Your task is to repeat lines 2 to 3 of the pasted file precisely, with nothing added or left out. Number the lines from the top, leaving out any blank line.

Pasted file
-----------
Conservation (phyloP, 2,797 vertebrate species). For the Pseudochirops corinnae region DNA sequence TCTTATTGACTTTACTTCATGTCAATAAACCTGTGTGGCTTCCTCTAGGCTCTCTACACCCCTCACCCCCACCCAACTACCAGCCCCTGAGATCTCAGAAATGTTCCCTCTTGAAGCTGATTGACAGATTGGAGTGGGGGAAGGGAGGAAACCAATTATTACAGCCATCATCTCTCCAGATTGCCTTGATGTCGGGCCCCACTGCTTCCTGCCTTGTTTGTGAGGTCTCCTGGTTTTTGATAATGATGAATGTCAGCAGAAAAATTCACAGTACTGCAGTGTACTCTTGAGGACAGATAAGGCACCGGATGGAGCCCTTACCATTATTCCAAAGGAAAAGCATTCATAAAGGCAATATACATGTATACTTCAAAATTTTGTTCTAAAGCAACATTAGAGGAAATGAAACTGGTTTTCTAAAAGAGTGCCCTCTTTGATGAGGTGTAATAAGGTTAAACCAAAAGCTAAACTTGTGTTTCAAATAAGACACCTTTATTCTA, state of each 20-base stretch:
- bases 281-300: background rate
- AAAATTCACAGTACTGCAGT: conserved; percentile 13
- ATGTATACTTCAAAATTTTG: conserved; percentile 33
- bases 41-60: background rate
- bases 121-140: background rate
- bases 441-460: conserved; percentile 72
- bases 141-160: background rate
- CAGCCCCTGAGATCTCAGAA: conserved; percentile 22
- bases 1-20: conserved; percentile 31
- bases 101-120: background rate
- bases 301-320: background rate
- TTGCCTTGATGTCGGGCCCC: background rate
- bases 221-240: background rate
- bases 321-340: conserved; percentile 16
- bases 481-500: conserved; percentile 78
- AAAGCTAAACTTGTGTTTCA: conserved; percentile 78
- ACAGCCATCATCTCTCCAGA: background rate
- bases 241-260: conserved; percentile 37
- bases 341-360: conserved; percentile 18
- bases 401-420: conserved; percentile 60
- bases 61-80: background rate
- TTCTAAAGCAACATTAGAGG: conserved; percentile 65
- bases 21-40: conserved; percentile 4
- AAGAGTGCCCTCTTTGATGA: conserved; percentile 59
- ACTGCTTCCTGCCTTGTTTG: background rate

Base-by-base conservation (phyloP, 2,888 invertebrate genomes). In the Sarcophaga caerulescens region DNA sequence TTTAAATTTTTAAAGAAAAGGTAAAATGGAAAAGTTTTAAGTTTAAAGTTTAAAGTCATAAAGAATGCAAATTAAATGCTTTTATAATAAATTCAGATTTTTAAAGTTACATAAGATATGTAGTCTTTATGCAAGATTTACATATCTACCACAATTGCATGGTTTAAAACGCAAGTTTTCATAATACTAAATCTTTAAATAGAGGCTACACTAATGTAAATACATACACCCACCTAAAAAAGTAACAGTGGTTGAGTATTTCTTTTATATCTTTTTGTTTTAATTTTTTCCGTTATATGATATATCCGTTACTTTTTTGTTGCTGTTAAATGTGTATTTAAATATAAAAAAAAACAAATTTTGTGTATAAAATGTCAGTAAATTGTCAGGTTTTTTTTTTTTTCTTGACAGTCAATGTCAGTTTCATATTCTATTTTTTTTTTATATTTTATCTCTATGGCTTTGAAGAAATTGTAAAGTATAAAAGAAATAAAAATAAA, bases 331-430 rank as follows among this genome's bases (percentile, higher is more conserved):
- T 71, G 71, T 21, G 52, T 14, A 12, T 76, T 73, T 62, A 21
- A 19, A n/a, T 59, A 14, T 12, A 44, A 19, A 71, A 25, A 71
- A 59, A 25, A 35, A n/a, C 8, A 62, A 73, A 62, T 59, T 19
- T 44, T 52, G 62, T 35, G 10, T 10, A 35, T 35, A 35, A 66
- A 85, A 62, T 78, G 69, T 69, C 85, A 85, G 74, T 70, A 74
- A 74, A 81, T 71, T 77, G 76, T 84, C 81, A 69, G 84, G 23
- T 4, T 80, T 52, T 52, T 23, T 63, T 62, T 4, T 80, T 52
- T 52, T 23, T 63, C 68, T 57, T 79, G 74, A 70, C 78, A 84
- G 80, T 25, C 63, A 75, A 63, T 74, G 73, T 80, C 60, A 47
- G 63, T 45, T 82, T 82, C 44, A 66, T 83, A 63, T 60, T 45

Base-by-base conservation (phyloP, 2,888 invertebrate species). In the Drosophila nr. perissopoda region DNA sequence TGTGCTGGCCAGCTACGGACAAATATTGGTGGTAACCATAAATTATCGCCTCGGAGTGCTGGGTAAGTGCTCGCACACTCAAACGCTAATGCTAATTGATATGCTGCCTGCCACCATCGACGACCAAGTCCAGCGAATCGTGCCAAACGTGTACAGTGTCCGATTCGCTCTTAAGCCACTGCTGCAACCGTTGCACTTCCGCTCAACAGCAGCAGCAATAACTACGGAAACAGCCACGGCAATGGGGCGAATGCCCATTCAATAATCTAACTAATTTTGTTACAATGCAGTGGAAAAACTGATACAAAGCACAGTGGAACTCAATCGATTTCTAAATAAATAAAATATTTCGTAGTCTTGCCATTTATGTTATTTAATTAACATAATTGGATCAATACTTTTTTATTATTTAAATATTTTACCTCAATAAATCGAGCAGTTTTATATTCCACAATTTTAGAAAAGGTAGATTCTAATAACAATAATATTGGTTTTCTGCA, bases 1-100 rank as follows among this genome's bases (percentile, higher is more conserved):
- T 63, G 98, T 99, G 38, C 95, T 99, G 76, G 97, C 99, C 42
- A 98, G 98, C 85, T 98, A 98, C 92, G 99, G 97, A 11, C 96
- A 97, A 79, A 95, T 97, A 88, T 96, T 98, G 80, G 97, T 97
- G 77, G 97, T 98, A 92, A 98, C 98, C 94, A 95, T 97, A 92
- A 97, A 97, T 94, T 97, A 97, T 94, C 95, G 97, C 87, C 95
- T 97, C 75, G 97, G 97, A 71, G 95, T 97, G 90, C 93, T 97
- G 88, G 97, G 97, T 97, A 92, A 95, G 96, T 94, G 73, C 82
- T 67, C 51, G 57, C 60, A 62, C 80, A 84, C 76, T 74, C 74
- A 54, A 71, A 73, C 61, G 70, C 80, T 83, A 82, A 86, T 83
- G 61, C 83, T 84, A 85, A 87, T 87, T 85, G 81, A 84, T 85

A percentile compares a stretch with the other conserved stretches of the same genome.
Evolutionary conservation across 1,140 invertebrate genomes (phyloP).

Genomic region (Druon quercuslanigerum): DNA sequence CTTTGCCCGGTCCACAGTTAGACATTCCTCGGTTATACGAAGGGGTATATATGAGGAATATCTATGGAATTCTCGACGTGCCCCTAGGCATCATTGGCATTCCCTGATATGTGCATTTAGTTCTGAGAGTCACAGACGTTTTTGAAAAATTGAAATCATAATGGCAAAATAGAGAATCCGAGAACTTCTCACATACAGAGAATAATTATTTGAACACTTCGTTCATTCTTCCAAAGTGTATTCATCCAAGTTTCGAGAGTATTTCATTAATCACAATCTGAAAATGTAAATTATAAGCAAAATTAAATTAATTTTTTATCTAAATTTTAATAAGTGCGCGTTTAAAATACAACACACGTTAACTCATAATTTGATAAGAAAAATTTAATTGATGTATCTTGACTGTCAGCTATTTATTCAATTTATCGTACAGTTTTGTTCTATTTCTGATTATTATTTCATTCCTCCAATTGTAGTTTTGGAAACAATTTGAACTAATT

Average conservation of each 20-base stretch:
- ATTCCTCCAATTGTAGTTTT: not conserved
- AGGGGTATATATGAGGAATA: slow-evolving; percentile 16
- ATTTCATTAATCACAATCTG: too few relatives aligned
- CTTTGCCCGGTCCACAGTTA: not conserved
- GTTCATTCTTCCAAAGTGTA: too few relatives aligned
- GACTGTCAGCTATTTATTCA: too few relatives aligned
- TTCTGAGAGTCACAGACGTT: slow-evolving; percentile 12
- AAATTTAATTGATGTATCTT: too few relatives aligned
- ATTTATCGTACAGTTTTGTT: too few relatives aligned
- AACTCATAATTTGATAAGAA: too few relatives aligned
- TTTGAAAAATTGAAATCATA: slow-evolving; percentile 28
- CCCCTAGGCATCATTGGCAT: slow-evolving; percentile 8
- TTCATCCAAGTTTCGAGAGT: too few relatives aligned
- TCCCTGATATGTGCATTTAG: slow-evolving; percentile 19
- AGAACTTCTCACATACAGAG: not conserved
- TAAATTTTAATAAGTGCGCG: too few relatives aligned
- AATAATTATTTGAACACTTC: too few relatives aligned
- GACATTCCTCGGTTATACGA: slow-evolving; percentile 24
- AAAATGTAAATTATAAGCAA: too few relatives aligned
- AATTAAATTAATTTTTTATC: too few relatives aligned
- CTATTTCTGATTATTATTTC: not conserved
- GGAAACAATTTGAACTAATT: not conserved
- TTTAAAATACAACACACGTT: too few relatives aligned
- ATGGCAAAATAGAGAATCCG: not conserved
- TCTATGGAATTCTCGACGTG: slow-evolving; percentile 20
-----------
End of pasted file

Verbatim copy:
- bases 281-300: background rate
- AAAATTCACAGTACTGCAGT: conserved; percentile 13